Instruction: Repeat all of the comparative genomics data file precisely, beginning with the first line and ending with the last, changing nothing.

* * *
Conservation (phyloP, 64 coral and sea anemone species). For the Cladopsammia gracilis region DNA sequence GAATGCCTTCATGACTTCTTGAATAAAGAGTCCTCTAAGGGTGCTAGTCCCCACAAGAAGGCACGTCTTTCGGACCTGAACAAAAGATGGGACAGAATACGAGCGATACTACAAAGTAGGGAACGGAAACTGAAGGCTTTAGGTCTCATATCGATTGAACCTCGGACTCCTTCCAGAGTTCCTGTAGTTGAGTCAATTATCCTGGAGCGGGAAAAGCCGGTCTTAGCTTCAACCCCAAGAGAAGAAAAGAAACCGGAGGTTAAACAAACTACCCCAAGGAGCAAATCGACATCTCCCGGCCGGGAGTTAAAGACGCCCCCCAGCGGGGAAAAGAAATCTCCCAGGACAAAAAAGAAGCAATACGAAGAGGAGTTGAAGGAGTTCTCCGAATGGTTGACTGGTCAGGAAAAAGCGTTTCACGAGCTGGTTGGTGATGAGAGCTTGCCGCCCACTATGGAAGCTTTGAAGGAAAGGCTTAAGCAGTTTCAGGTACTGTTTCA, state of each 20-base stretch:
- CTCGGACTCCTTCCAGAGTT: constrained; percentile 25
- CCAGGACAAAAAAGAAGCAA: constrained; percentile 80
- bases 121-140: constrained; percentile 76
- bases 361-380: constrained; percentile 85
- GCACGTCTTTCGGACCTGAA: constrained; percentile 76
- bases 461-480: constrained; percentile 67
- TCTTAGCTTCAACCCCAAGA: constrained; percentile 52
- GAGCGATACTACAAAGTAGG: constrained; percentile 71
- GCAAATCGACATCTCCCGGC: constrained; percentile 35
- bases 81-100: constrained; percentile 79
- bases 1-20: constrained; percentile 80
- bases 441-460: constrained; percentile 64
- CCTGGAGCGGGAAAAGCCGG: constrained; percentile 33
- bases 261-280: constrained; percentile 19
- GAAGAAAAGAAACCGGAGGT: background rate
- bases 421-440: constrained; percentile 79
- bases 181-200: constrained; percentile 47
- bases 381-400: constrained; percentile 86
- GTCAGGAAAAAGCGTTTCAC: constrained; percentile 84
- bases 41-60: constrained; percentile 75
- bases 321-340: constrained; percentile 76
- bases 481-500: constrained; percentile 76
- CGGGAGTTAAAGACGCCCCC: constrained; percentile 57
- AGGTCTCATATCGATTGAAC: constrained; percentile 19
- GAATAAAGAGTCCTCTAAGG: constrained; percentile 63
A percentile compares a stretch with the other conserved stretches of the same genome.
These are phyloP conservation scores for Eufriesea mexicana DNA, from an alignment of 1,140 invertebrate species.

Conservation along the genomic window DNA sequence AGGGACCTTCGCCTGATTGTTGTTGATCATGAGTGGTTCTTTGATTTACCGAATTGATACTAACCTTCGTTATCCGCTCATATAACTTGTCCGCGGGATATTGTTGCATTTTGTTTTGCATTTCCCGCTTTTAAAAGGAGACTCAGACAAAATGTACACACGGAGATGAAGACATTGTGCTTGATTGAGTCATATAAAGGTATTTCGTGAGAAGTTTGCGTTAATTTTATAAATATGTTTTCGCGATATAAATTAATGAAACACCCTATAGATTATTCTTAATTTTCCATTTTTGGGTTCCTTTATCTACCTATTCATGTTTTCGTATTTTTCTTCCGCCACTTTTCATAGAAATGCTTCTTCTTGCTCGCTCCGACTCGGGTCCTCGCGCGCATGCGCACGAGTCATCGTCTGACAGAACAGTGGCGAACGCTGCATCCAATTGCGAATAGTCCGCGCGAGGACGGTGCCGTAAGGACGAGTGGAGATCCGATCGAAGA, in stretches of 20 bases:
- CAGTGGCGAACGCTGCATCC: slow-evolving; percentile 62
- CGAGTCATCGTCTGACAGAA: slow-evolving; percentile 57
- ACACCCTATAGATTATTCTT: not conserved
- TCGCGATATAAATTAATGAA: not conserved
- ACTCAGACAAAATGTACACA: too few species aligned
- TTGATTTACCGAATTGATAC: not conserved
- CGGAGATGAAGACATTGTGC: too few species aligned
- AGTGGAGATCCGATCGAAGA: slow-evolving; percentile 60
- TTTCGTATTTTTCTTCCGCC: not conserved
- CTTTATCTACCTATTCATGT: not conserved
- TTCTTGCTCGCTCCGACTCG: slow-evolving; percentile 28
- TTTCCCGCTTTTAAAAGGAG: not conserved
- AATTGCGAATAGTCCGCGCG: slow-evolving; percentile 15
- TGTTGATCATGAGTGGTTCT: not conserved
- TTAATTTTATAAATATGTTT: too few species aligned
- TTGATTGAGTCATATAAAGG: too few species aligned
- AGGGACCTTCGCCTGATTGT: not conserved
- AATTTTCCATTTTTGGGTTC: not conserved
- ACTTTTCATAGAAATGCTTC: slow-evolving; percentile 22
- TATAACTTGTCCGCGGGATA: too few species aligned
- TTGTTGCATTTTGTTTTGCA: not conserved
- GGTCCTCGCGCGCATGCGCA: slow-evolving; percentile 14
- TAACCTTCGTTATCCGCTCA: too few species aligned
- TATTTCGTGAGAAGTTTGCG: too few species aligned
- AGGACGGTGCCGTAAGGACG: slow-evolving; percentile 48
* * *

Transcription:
Conservation (phyloP, 64 coral and sea anemone species). For the Cladopsammia gracilis region DNA sequence GAATGCCTTCATGACTTCTTGAATAAAGAGTCCTCTAAGGGTGCTAGTCCCCACAAGAAGGCACGTCTTTCGGACCTGAACAAAAGATGGGACAGAATACGAGCGATACTACAAAGTAGGGAACGGAAACTGAAGGCTTTAGGTCTCATATCGATTGAACCTCGGACTCCTTCCAGAGTTCCTGTAGTTGAGTCAATTATCCTGGAGCGGGAAAAGCCGGTCTTAGCTTCAACCCCAAGAGAAGAAAAGAAACCGGAGGTTAAACAAACTACCCCAAGGAGCAAATCGACATCTCCCGGCCGGGAGTTAAAGACGCCCCCCAGCGGGGAAAAGAAATCTCCCAGGACAAAAAAGAAGCAATACGAAGAGGAGTTGAAGGAGTTCTCCGAATGGTTGACTGGTCAGGAAAAAGCGTTTCACGAGCTGGTTGGTGATGAGAGCTTGCCGCCCACTATGGAAGCTTTGAAGGAAAGGCTTAAGCAGTTTCAGGTACTGTTTCA, state of each 20-base stretch:
- CTCGGACTCCTTCCAGAGTT: constrained; percentile 25
- CCAGGACAAAAAAGAAGCAA: constrained; percentile 80
- bases 121-140: constrained; percentile 76
- bases 361-380: constrained; percentile 85
- GCACGTCTTTCGGACCTGAA: constrained; percentile 76
- bases 461-480: constrained; percentile 67
- TCTTAGCTTCAACCCCAAGA: constrained; percentile 52
- GAGCGATACTACAAAGTAGG: constrained; percentile 71
- GCAAATCGACATCTCCCGGC: constrained; percentile 35
- bases 81-100: constrained; percentile 79
- bases 1-20: constrained; percentile 80
- bases 441-460: constrained; percentile 64
- CCTGGAGCGGGAAAAGCCGG: constrained; percentile 33
- bases 261-280: constrained; percentile 19
- GAAGAAAAGAAACCGGAGGT: background rate
- bases 421-440: constrained; percentile 79
- bases 181-200: constrained; percentile 47
- bases 381-400: constrained; percentile 86
- GTCAGGAAAAAGCGTTTCAC: constrained; percentile 84
- bases 41-60: constrained; percentile 75
- bases 321-340: constrained; percentile 76
- bases 481-500: constrained; percentile 76
- CGGGAGTTAAAGACGCCCCC: constrained; percentile 57
- AGGTCTCATATCGATTGAAC: constrained; percentile 19
- GAATAAAGAGTCCTCTAAGG: constrained; percentile 63
A percentile compares a stretch with the other conserved stretches of the same genome.
These are phyloP conservation scores for Eufriesea mexicana DNA, from an alignment of 1,140 invertebrate species.

Conservation along the genomic window DNA sequence AGGGACCTTCGCCTGATTGTTGTTGATCATGAGTGGTTCTTTGATTTACCGAATTGATACTAACCTTCGTTATCCGCTCATATAACTTGTCCGCGGGATATTGTTGCATTTTGTTTTGCATTTCCCGCTTTTAAAAGGAGACTCAGACAAAATGTACACACGGAGATGAAGACATTGTGCTTGATTGAGTCATATAAAGGTATTTCGTGAGAAGTTTGCGTTAATTTTATAAATATGTTTTCGCGATATAAATTAATGAAACACCCTATAGATTATTCTTAATTTTCCATTTTTGGGTTCCTTTATCTACCTATTCATGTTTTCGTATTTTTCTTCCGCCACTTTTCATAGAAATGCTTCTTCTTGCTCGCTCCGACTCGGGTCCTCGCGCGCATGCGCACGAGTCATCGTCTGACAGAACAGTGGCGAACGCTGCATCCAATTGCGAATAGTCCGCGCGAGGACGGTGCCGTAAGGACGAGTGGAGATCCGATCGAAGA, in stretches of 20 bases:
- CAGTGGCGAACGCTGCATCC: slow-evolving; percentile 62
- CGAGTCATCGTCTGACAGAA: slow-evolving; percentile 57
- ACACCCTATAGATTATTCTT: not conserved
- TCGCGATATAAATTAATGAA: not conserved
- ACTCAGACAAAATGTACACA: too few species aligned
- TTGATTTACCGAATTGATAC: not conserved
- CGGAGATGAAGACATTGTGC: too few species aligned
- AGTGGAGATCCGATCGAAGA: slow-evolving; percentile 60
- TTTCGTATTTTTCTTCCGCC: not conserved
- CTTTATCTACCTATTCATGT: not conserved
- TTCTTGCTCGCTCCGACTCG: slow-evolving; percentile 28
- TTTCCCGCTTTTAAAAGGAG: not conserved
- AATTGCGAATAGTCCGCGCG: slow-evolving; percentile 15
- TGTTGATCATGAGTGGTTCT: not conserved
- TTAATTTTATAAATATGTTT: too few species aligned
- TTGATTGAGTCATATAAAGG: too few species aligned
- AGGGACCTTCGCCTGATTGT: not conserved
- AATTTTCCATTTTTGGGTTC: not conserved
- ACTTTTCATAGAAATGCTTC: slow-evolving; percentile 22
- TATAACTTGTCCGCGGGATA: too few species aligned
- TTGTTGCATTTTGTTTTGCA: not conserved
- GGTCCTCGCGCGCATGCGCA: slow-evolving; percentile 14
- TAACCTTCGTTATCCGCTCA: too few species aligned
- TATTTCGTGAGAAGTTTGCG: too few species aligned
- AGGACGGTGCCGTAAGGACG: slow-evolving; percentile 48